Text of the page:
Residents who live in long-term care facilities count on the staff members to help them remain safe. One thing that has to be considered in these cases is the risk of falling. Every resident must be evaluated to determine if they’re at an increased risk of falling.
There are several ways that long-term care facilities can reduce the risk of a resident falling. They may require the resident to use assistive devices like walkers or canes. They should also have grab bars throughout the facility to help people who are walking around. Personalized help, such as toileting aid, might also be necessary.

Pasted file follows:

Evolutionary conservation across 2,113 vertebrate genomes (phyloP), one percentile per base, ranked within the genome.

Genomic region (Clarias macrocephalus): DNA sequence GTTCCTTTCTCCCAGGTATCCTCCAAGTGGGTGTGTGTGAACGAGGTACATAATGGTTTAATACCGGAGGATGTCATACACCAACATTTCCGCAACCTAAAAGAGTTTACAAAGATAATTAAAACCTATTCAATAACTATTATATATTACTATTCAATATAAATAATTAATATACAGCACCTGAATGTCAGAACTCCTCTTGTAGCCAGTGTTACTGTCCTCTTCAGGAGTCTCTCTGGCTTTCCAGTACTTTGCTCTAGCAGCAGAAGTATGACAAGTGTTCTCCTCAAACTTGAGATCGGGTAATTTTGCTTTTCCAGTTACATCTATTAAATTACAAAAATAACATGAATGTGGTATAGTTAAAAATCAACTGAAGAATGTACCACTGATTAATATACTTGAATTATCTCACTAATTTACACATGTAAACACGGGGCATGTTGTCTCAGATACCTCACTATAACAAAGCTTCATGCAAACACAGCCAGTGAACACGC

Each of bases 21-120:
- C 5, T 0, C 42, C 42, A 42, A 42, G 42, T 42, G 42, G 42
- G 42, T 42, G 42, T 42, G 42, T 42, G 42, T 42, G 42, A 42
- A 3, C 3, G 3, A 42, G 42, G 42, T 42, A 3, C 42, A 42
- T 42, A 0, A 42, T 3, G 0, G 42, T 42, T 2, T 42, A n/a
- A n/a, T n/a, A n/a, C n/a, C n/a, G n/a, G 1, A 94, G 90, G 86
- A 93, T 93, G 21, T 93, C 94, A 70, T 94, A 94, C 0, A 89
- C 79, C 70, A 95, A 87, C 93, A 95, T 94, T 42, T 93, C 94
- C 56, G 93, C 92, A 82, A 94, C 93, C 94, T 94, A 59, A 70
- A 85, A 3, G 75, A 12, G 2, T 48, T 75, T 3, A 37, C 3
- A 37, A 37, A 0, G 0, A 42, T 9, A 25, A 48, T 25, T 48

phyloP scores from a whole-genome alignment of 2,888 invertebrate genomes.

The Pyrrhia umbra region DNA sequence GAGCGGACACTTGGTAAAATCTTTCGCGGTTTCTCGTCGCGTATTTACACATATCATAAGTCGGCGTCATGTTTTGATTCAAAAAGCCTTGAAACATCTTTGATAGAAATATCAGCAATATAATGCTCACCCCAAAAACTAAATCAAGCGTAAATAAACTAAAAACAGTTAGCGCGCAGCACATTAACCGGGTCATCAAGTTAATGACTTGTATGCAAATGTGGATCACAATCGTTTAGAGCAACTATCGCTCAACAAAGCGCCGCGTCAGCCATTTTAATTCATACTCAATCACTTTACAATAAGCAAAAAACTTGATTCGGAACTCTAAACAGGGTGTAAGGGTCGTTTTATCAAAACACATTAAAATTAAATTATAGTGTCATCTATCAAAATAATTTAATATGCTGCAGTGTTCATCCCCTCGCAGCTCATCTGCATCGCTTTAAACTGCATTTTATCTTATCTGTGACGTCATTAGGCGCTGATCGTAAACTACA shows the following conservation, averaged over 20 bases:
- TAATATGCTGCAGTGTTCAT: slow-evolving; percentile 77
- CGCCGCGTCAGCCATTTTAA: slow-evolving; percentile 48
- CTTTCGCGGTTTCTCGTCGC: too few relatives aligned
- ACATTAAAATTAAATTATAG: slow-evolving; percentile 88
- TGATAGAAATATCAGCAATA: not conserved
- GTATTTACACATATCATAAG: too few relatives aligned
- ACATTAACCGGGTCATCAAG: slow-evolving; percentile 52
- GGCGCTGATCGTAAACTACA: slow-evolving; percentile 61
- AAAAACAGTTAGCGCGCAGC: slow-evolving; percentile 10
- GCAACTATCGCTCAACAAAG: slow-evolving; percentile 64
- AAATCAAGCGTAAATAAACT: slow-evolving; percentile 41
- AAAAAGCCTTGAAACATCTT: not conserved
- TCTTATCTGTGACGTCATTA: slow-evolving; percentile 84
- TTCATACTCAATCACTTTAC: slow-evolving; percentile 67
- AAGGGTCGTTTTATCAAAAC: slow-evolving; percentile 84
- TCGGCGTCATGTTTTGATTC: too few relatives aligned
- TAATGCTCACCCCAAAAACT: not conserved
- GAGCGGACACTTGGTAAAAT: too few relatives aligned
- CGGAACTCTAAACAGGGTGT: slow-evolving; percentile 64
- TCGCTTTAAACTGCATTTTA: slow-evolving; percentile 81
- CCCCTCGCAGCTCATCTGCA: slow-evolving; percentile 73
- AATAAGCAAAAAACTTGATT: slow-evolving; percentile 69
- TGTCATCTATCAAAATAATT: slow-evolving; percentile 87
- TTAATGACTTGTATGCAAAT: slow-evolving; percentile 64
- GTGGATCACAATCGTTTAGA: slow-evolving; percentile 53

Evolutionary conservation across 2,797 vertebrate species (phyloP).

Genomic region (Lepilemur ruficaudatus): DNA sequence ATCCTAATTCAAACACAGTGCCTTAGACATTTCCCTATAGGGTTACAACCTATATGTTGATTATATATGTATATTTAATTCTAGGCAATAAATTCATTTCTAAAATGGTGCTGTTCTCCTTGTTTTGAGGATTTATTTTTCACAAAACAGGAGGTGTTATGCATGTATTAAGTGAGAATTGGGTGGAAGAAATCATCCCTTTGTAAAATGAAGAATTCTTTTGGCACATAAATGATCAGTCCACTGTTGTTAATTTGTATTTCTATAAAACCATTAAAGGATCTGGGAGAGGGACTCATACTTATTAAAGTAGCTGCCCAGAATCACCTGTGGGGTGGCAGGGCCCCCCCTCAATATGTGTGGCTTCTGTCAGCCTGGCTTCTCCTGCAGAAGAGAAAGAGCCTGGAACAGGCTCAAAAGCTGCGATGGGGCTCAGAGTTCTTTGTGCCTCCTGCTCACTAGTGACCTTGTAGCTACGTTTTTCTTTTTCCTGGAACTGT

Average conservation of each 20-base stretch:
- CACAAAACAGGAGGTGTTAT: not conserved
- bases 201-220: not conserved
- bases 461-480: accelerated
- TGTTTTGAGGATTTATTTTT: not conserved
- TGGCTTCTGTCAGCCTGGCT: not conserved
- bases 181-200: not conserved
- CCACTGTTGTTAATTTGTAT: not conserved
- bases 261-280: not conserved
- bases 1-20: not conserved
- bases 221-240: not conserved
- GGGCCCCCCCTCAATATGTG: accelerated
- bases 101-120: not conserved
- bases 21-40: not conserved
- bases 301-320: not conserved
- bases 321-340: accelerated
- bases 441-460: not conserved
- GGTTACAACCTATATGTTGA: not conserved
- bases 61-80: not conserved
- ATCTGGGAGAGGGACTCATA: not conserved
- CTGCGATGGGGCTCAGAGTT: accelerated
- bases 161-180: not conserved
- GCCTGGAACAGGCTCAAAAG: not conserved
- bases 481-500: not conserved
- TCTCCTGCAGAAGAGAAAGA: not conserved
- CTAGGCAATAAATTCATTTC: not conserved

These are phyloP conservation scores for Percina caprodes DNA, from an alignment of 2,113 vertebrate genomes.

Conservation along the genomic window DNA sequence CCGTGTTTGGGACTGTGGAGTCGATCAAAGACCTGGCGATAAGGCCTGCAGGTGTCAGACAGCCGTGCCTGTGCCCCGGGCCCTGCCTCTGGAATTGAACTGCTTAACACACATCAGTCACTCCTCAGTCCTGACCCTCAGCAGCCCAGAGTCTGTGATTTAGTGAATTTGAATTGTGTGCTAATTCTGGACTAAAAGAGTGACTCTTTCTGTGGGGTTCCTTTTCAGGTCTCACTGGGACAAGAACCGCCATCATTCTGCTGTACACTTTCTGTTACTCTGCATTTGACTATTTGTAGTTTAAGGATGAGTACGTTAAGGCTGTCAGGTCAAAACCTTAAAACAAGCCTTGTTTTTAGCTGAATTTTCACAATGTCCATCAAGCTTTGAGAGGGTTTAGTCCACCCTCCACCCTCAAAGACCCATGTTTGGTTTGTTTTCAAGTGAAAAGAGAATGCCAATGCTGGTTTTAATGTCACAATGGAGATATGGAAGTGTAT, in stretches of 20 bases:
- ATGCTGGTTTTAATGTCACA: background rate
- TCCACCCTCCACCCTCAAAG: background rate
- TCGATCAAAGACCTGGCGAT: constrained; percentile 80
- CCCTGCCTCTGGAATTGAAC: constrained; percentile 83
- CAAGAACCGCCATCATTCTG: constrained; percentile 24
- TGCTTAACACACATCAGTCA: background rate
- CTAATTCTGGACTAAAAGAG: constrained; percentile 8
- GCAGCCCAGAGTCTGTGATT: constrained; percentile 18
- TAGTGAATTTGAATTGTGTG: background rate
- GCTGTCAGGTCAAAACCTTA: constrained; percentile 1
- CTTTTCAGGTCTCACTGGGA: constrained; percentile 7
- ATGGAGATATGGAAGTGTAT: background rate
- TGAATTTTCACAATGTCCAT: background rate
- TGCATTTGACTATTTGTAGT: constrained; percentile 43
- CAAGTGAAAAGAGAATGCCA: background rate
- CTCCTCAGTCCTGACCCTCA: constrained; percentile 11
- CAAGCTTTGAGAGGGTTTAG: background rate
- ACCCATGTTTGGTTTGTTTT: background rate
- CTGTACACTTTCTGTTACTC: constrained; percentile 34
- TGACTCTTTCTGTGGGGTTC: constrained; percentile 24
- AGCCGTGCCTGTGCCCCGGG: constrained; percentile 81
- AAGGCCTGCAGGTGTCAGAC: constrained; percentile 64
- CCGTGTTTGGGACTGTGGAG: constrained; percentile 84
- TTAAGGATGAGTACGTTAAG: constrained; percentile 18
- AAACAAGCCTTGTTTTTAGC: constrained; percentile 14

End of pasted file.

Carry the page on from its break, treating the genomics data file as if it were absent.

Risk factors for an increased fall risk
While each case must be evaluated thoroughly, some risk factors denote an increased chance that the person will fall. These include:
- Cognitive impairment
- Age of at least 85 years old
- Medication usage, including blood pressure medicine and pain relievers
- Vision and hearing problems
- Decreased leg strength
- Diminished balance
Some residents may also have a fall risk when they’re in bed. Using bedrails, crash pads, and wedges may help to prevent those falls. Using a multifaceted approach might be the most appropriate idea for long-term care residents.
Any nursing home resident who suffers an injury in a fall should be provided with appropriate medical care to address those.
Negligence may play a role in these falls. When this occurs, the victim may opt to pursue a claim for compensation against the long-term care facility. Working with someone familiar with nursing home negligence cases is beneficial for most victims.